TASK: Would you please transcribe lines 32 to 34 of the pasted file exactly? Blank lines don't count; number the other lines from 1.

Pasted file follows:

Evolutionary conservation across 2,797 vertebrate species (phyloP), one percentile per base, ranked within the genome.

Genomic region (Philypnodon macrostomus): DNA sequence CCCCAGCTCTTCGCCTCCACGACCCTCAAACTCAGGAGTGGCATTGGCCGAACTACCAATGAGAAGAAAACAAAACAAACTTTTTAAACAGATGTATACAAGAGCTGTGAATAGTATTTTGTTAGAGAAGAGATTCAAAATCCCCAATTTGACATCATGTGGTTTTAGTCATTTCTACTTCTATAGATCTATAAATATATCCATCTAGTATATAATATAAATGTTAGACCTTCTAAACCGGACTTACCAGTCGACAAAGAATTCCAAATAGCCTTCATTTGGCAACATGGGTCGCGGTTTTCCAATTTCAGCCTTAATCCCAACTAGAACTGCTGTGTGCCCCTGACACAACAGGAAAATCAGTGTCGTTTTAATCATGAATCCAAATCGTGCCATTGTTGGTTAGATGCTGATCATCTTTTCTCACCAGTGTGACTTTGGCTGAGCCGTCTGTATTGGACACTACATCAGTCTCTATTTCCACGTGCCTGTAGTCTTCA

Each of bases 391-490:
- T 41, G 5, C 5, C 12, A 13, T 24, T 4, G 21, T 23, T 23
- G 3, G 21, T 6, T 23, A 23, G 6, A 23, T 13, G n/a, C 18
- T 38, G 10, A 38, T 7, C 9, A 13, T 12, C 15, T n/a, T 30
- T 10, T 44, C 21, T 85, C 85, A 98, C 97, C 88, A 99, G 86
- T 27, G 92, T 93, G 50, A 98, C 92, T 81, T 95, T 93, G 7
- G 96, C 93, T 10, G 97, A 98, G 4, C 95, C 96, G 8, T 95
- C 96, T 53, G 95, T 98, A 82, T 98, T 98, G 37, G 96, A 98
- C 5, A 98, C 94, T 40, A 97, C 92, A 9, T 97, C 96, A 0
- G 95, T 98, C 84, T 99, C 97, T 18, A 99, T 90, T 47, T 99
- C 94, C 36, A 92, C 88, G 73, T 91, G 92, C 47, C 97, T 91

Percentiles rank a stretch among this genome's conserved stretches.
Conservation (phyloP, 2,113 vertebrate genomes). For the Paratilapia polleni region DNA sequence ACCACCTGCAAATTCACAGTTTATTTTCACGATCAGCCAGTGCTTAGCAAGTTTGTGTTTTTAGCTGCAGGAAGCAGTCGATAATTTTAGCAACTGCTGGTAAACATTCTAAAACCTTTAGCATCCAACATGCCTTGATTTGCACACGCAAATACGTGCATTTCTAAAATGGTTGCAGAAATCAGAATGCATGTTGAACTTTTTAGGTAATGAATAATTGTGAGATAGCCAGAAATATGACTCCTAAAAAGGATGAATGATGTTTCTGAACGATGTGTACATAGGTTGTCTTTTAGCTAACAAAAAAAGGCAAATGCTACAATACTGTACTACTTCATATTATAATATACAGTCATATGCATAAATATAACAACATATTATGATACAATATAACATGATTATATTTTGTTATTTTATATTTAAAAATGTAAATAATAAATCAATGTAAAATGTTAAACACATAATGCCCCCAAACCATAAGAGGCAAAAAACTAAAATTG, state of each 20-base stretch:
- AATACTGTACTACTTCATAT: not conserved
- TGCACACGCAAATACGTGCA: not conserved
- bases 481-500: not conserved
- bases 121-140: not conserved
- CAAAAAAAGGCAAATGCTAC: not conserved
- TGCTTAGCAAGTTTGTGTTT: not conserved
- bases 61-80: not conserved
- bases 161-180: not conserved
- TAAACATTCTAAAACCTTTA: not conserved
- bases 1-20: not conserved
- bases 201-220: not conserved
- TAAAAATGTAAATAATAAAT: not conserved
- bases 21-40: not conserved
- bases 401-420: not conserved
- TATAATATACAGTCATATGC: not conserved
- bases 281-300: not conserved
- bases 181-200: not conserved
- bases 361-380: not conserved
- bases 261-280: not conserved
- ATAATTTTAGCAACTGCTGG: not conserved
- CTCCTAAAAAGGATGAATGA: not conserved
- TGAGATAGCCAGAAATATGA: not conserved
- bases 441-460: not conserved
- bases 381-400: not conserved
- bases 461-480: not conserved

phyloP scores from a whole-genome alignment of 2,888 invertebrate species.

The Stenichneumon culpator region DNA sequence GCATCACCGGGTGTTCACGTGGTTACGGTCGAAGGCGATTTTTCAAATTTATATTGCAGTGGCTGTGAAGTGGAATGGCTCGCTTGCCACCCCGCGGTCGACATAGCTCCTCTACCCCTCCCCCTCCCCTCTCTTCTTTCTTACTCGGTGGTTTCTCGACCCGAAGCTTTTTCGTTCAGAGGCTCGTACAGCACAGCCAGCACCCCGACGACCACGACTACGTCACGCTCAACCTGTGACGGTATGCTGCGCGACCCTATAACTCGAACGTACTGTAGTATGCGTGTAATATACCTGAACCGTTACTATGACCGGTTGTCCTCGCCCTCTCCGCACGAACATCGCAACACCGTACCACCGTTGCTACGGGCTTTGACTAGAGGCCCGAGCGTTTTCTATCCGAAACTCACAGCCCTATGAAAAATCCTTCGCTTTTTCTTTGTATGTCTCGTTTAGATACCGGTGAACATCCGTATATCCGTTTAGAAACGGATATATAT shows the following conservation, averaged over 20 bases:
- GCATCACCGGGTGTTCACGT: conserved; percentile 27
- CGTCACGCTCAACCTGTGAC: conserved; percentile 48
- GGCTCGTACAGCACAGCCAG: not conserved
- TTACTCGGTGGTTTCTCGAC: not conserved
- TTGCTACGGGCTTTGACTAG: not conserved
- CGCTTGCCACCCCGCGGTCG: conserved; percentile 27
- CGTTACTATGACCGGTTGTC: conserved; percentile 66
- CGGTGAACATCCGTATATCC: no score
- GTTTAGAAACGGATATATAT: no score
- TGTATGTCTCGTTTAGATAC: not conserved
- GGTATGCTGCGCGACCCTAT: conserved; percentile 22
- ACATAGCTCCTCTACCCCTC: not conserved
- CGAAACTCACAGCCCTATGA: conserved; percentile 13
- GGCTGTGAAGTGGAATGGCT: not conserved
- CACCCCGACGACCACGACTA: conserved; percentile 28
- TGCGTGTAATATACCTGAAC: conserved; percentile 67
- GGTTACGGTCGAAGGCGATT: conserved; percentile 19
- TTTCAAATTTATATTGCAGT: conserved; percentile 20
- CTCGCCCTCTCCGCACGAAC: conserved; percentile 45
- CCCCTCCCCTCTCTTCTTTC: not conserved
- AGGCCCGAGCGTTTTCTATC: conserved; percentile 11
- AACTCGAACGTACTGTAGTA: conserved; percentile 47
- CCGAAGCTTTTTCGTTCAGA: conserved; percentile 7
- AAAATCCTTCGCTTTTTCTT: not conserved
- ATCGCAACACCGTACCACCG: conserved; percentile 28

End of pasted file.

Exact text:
- bases 181-200: not conserved
- bases 361-380: not conserved
- bases 261-280: not conserved